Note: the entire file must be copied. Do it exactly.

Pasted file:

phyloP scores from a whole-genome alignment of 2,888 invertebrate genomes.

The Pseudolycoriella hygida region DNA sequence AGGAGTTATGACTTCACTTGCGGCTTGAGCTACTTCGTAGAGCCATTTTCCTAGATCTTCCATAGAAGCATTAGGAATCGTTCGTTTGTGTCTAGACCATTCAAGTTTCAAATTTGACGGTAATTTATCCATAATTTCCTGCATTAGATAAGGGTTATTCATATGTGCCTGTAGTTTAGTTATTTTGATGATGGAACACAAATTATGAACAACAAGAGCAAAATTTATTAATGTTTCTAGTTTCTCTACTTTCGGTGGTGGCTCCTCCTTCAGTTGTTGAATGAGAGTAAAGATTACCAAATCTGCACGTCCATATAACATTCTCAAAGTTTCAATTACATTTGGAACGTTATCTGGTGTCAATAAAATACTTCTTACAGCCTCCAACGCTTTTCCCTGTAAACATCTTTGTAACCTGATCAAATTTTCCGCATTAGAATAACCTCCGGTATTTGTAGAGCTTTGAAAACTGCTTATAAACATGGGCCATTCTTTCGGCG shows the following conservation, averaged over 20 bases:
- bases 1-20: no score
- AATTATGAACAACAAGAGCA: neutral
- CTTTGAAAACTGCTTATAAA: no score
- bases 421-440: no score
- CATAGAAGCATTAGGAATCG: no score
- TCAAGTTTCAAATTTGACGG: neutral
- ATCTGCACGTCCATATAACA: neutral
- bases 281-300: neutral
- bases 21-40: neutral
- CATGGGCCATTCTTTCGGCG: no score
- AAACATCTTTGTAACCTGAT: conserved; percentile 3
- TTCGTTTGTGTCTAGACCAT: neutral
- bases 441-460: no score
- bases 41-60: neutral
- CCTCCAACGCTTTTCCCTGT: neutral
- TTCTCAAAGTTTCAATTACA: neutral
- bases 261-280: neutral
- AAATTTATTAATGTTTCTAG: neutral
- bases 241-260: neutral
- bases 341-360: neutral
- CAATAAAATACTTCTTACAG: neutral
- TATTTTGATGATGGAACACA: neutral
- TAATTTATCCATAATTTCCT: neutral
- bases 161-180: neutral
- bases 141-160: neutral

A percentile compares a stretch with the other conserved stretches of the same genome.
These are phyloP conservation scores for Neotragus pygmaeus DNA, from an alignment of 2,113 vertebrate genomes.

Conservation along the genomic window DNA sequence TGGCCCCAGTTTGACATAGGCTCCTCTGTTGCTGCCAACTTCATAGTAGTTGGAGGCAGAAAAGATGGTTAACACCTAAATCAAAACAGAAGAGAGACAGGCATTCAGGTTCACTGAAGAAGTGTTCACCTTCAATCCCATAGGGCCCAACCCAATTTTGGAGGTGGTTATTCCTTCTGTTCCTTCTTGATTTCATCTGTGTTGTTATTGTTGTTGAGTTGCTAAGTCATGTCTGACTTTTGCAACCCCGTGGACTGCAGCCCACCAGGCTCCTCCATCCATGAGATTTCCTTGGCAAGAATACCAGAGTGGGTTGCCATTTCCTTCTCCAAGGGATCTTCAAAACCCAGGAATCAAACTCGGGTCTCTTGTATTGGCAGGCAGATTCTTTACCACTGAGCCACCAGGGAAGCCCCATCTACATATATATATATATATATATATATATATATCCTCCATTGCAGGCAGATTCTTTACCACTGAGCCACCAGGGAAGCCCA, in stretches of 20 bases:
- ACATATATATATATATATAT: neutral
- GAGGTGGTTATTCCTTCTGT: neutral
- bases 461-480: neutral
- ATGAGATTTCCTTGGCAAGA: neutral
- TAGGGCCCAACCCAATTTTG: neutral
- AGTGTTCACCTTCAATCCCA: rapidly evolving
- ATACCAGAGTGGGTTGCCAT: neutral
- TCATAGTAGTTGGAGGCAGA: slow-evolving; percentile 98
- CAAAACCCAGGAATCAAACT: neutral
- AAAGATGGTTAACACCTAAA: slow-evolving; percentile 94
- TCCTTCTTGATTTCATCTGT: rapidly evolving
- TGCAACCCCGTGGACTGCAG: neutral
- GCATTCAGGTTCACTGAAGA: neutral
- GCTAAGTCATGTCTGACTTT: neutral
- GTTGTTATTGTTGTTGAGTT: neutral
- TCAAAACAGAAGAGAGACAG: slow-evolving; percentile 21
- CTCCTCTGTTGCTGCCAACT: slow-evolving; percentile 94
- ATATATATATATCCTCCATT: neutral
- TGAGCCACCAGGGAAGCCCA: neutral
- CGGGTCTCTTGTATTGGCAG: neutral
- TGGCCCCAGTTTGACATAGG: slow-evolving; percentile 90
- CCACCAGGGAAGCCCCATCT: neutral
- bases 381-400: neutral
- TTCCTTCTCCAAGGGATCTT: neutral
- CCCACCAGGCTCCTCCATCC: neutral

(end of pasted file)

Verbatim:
phyloP scores from a whole-genome alignment of 2,888 invertebrate genomes.

The Pseudolycoriella hygida region DNA sequence AGGAGTTATGACTTCACTTGCGGCTTGAGCTACTTCGTAGAGCCATTTTCCTAGATCTTCCATAGAAGCATTAGGAATCGTTCGTTTGTGTCTAGACCATTCAAGTTTCAAATTTGACGGTAATTTATCCATAATTTCCTGCATTAGATAAGGGTTATTCATATGTGCCTGTAGTTTAGTTATTTTGATGATGGAACACAAATTATGAACAACAAGAGCAAAATTTATTAATGTTTCTAGTTTCTCTACTTTCGGTGGTGGCTCCTCCTTCAGTTGTTGAATGAGAGTAAAGATTACCAAATCTGCACGTCCATATAACATTCTCAAAGTTTCAATTACATTTGGAACGTTATCTGGTGTCAATAAAATACTTCTTACAGCCTCCAACGCTTTTCCCTGTAAACATCTTTGTAACCTGATCAAATTTTCCGCATTAGAATAACCTCCGGTATTTGTAGAGCTTTGAAAACTGCTTATAAACATGGGCCATTCTTTCGGCG shows the following conservation, averaged over 20 bases:
- bases 1-20: no score
- AATTATGAACAACAAGAGCA: neutral
- CTTTGAAAACTGCTTATAAA: no score
- bases 421-440: no score
- CATAGAAGCATTAGGAATCG: no score
- TCAAGTTTCAAATTTGACGG: neutral
- ATCTGCACGTCCATATAACA: neutral
- bases 281-300: neutral
- bases 21-40: neutral
- CATGGGCCATTCTTTCGGCG: no score
- AAACATCTTTGTAACCTGAT: conserved; percentile 3
- TTCGTTTGTGTCTAGACCAT: neutral
- bases 441-460: no score
- bases 41-60: neutral
- CCTCCAACGCTTTTCCCTGT: neutral
- TTCTCAAAGTTTCAATTACA: neutral
- bases 261-280: neutral
- AAATTTATTAATGTTTCTAG: neutral
- bases 241-260: neutral
- bases 341-360: neutral
- CAATAAAATACTTCTTACAG: neutral
- TATTTTGATGATGGAACACA: neutral
- TAATTTATCCATAATTTCCT: neutral
- bases 161-180: neutral
- bases 141-160: neutral

A percentile compares a stretch with the other conserved stretches of the same genome.
These are phyloP conservation scores for Neotragus pygmaeus DNA, from an alignment of 2,113 vertebrate genomes.

Conservation along the genomic window DNA sequence TGGCCCCAGTTTGACATAGGCTCCTCTGTTGCTGCCAACTTCATAGTAGTTGGAGGCAGAAAAGATGGTTAACACCTAAATCAAAACAGAAGAGAGACAGGCATTCAGGTTCACTGAAGAAGTGTTCACCTTCAATCCCATAGGGCCCAACCCAATTTTGGAGGTGGTTATTCCTTCTGTTCCTTCTTGATTTCATCTGTGTTGTTATTGTTGTTGAGTTGCTAAGTCATGTCTGACTTTTGCAACCCCGTGGACTGCAGCCCACCAGGCTCCTCCATCCATGAGATTTCCTTGGCAAGAATACCAGAGTGGGTTGCCATTTCCTTCTCCAAGGGATCTTCAAAACCCAGGAATCAAACTCGGGTCTCTTGTATTGGCAGGCAGATTCTTTACCACTGAGCCACCAGGGAAGCCCCATCTACATATATATATATATATATATATATATATATCCTCCATTGCAGGCAGATTCTTTACCACTGAGCCACCAGGGAAGCCCA, in stretches of 20 bases:
- ACATATATATATATATATAT: neutral
- GAGGTGGTTATTCCTTCTGT: neutral
- bases 461-480: neutral
- ATGAGATTTCCTTGGCAAGA: neutral
- TAGGGCCCAACCCAATTTTG: neutral
- AGTGTTCACCTTCAATCCCA: rapidly evolving
- ATACCAGAGTGGGTTGCCAT: neutral
- TCATAGTAGTTGGAGGCAGA: slow-evolving; percentile 98
- CAAAACCCAGGAATCAAACT: neutral
- AAAGATGGTTAACACCTAAA: slow-evolving; percentile 94
- TCCTTCTTGATTTCATCTGT: rapidly evolving
- TGCAACCCCGTGGACTGCAG: neutral
- GCATTCAGGTTCACTGAAGA: neutral
- GCTAAGTCATGTCTGACTTT: neutral
- GTTGTTATTGTTGTTGAGTT: neutral
- TCAAAACAGAAGAGAGACAG: slow-evolving; percentile 21
- CTCCTCTGTTGCTGCCAACT: slow-evolving; percentile 94
- ATATATATATATCCTCCATT: neutral
- TGAGCCACCAGGGAAGCCCA: neutral
- CGGGTCTCTTGTATTGGCAG: neutral
- TGGCCCCAGTTTGACATAGG: slow-evolving; percentile 90
- CCACCAGGGAAGCCCCATCT: neutral
- bases 381-400: neutral
- TTCCTTCTCCAAGGGATCTT: neutral
- CCCACCAGGCTCCTCCATCC: neutral